We’ve been watching a bit of TV during social isolation, and more than a bit.

We’ve seen some fun stuff, but in our shows we have also happened on a lot of rough, dark stuff. Many shows are based on or include abuse, violence and suffering. Murder fuels a lot of TV.

Last night the last show we watched was a murder mystery. As the show unfolded we found a coach sexually abusing his players. The plot included an extended boxing match where two young men pounded each other’s heads. We fast forwarded through the fight. I personally don’t like watching people hitting other people in the face until one of them is knocked out.

Is this soft? I think it’s sane. Watch what you want, but keep real life in mind. What makes good TV ruins real people’s lives. Concussions cause brain damage.

In 2020, the world suffers — and at this same time as I suffer my own chronic pain — perhaps I and we have an opportunity to change. Perhaps we might find our capacity for tolerating suffering diminished.

My growing awareness of how much some people or groups of people are harmed challenges me to want to stop such damage in our world. I want to protect and secure people’s safety.

What can I do in that direction? What can all of us do?

We can grieve. Once in a board meeting, as we dealt with a issue involving hurt and loss, one of the board members began to cry. Then she said, “I’m sorry to cry.”

I turned to her and said, “Yours is the most appropriate response.”

What but tears? Tears are the highest form of empathy and the highest form of judgment. As we mature we have the potential to grieve the world’s losses.

What else? We can get angry. Anger toward wrong doing is the appropriate reaction. Anger is motivating. Anger under control, that takes action, is the fuel of reform. I just read a biography of Frederick Douglass. When he got angry he got eloquent and he went to work to abolish slavery. We can use our anger to motivate us to fund and volunteer for organizations working for social change and justice.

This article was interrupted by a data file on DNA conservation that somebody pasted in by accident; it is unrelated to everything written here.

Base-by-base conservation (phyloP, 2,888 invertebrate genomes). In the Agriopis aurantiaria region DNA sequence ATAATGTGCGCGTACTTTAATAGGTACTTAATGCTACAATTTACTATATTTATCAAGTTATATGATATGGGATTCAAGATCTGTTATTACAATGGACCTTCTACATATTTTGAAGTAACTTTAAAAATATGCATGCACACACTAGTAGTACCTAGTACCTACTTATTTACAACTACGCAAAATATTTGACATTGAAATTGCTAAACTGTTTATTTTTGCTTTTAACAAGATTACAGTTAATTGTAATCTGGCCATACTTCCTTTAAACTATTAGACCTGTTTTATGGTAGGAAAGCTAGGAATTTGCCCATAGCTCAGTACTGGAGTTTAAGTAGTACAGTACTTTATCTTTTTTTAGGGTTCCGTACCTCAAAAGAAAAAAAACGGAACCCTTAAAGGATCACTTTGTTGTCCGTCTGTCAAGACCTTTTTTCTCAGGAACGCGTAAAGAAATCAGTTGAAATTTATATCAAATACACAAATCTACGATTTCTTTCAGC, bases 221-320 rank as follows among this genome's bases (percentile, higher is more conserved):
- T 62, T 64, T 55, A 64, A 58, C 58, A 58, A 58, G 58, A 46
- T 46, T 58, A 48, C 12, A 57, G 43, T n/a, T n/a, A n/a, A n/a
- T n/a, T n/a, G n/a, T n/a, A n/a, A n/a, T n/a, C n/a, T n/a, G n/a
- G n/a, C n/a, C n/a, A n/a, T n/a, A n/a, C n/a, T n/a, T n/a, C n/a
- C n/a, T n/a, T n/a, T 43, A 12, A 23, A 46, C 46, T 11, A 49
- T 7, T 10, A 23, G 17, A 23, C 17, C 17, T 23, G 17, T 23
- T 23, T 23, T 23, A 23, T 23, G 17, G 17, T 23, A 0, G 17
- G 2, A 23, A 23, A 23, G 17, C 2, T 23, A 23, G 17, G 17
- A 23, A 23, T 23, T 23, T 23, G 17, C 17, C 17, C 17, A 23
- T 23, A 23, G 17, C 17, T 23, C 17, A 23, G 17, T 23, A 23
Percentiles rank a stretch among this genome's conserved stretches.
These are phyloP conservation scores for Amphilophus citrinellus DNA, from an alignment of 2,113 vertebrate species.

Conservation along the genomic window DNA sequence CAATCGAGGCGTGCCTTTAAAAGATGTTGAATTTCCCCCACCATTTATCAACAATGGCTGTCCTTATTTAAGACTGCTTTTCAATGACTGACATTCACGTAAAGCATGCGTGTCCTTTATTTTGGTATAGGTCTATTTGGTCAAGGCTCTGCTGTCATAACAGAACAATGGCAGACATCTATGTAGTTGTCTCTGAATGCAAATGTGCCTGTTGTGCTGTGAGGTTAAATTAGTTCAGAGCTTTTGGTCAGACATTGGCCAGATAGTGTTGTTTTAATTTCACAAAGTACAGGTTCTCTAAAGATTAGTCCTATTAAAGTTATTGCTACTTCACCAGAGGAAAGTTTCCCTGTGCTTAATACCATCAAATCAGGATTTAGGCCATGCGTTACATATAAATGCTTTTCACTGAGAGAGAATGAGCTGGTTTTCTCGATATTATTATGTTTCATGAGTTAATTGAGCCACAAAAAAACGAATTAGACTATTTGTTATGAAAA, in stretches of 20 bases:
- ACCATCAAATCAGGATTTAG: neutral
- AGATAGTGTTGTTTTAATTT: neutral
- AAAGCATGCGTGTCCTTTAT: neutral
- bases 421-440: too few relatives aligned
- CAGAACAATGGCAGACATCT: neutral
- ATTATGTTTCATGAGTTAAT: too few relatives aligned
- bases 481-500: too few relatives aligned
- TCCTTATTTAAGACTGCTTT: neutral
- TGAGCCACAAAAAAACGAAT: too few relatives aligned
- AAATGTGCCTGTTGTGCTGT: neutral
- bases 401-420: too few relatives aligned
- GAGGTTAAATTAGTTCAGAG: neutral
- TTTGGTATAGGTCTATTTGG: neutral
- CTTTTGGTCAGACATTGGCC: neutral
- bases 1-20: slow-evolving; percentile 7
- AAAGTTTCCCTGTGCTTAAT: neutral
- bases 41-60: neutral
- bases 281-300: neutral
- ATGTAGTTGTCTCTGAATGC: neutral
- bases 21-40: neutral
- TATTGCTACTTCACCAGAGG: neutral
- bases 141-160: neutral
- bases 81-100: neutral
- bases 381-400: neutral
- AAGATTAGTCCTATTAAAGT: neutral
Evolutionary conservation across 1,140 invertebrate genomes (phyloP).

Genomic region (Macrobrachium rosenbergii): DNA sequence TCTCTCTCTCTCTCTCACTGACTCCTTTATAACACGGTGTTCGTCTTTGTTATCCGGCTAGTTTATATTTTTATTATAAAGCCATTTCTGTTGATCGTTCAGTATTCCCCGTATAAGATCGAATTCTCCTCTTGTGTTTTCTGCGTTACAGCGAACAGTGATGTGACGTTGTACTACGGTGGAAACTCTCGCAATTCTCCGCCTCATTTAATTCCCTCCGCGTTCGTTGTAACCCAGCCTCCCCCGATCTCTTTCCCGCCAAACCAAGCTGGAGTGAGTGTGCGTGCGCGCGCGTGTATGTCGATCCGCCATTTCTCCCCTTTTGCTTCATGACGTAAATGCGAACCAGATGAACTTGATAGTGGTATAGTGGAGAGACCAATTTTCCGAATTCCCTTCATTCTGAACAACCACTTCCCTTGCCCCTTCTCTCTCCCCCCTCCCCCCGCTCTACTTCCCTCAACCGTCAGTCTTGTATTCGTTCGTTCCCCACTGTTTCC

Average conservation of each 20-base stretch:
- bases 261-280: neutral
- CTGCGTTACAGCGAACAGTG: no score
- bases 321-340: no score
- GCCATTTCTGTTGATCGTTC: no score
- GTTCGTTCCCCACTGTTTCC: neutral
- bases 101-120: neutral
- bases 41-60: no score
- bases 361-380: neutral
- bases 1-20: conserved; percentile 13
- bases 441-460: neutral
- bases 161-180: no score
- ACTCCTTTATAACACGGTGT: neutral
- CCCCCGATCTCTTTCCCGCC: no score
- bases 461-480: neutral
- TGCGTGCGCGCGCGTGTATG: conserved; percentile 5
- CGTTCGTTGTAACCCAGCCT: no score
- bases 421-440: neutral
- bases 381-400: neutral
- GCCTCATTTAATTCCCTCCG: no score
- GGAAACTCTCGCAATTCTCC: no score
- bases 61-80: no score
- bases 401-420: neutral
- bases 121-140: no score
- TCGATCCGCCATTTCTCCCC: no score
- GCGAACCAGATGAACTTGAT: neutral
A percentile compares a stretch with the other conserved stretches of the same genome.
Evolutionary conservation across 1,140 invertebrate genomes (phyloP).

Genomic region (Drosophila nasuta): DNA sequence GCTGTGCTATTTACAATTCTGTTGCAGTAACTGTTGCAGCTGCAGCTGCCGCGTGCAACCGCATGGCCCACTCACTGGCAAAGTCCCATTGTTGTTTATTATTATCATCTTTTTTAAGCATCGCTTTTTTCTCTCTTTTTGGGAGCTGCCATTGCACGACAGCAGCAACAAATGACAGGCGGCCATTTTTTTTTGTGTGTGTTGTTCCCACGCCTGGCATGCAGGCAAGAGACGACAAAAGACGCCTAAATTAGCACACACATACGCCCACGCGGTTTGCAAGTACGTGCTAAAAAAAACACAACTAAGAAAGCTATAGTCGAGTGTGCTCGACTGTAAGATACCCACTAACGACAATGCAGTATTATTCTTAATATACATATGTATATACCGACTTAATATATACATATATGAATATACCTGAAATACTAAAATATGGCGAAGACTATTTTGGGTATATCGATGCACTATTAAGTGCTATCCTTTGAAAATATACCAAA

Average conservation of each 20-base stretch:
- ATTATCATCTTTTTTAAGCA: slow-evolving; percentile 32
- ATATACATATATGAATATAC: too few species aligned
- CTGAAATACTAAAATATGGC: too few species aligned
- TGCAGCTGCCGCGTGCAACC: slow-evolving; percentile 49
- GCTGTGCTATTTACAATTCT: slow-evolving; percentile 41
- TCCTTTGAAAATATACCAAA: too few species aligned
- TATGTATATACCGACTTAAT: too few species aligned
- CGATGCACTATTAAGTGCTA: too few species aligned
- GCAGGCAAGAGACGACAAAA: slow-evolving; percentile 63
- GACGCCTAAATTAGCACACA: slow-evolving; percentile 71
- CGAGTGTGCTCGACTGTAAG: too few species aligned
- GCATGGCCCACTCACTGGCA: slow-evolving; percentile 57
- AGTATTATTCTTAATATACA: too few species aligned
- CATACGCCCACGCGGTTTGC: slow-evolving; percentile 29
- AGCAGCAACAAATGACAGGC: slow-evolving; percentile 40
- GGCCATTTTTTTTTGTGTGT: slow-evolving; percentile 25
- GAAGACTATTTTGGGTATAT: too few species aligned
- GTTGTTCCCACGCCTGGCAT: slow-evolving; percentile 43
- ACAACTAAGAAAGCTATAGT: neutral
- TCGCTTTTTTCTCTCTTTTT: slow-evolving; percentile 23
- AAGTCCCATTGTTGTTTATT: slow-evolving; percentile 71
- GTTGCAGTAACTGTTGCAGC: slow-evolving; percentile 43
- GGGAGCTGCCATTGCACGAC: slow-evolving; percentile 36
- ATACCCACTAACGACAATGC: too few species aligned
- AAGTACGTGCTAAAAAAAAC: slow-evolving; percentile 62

We can take political action. We can elect those who are peacemakers and protectors and those who unite people rather than dividing them. We can not elect those who create an “us” and “them” culture. That sets the stage for violence.

And we can elect the oppressed. That’s hugely necessary. They are the ones who have authentic voices that need to be heard for systems that traffic in sanctioned violence to be reformed. Violence and oppression is often systemic. It is built into the very machine of society and of government. To end it will take a willingness to give the very people who are harmed and oppressed power, women, racial minorities, the disabled, people of different religious orientations or sexual orientations.

The majority, the privileged, must empower the minority for the safety and well being of all. In John Steinbeck’s novel The Moon Is Down, he asserts that an oppressed people will resist. And rightly so. How do we deal with that? Oppress them more? No, we wisely deal with that by ceasing to oppress them, by empowering them. That safeties all of us.

Lastly, we ourselves must not engage in violence. In our homes we must refuse to dominate and oppress our families. It would be easy to think that we don’t do that. But criticalness and judgment is often at the very core of family relationships. I know my own criticalness has caused harm in my own family, and I myself need to turn away from any behaviors or verbal expressions that don’t honor the other members.

TV has had our attention. What do we do now as society opens back up? Perhaps we go to work creating a world that inspires some better TV.

Comments
  1. Beth L Eldridge says:

    These are great words. Thank you. But… What of the people in the middle? The ones who in between the “haves” and the “have nots”? I like to call them (me) the worker bees? I think we can give the smiles, the compassion, and understanding. Hopefully that’ll be enough for now.

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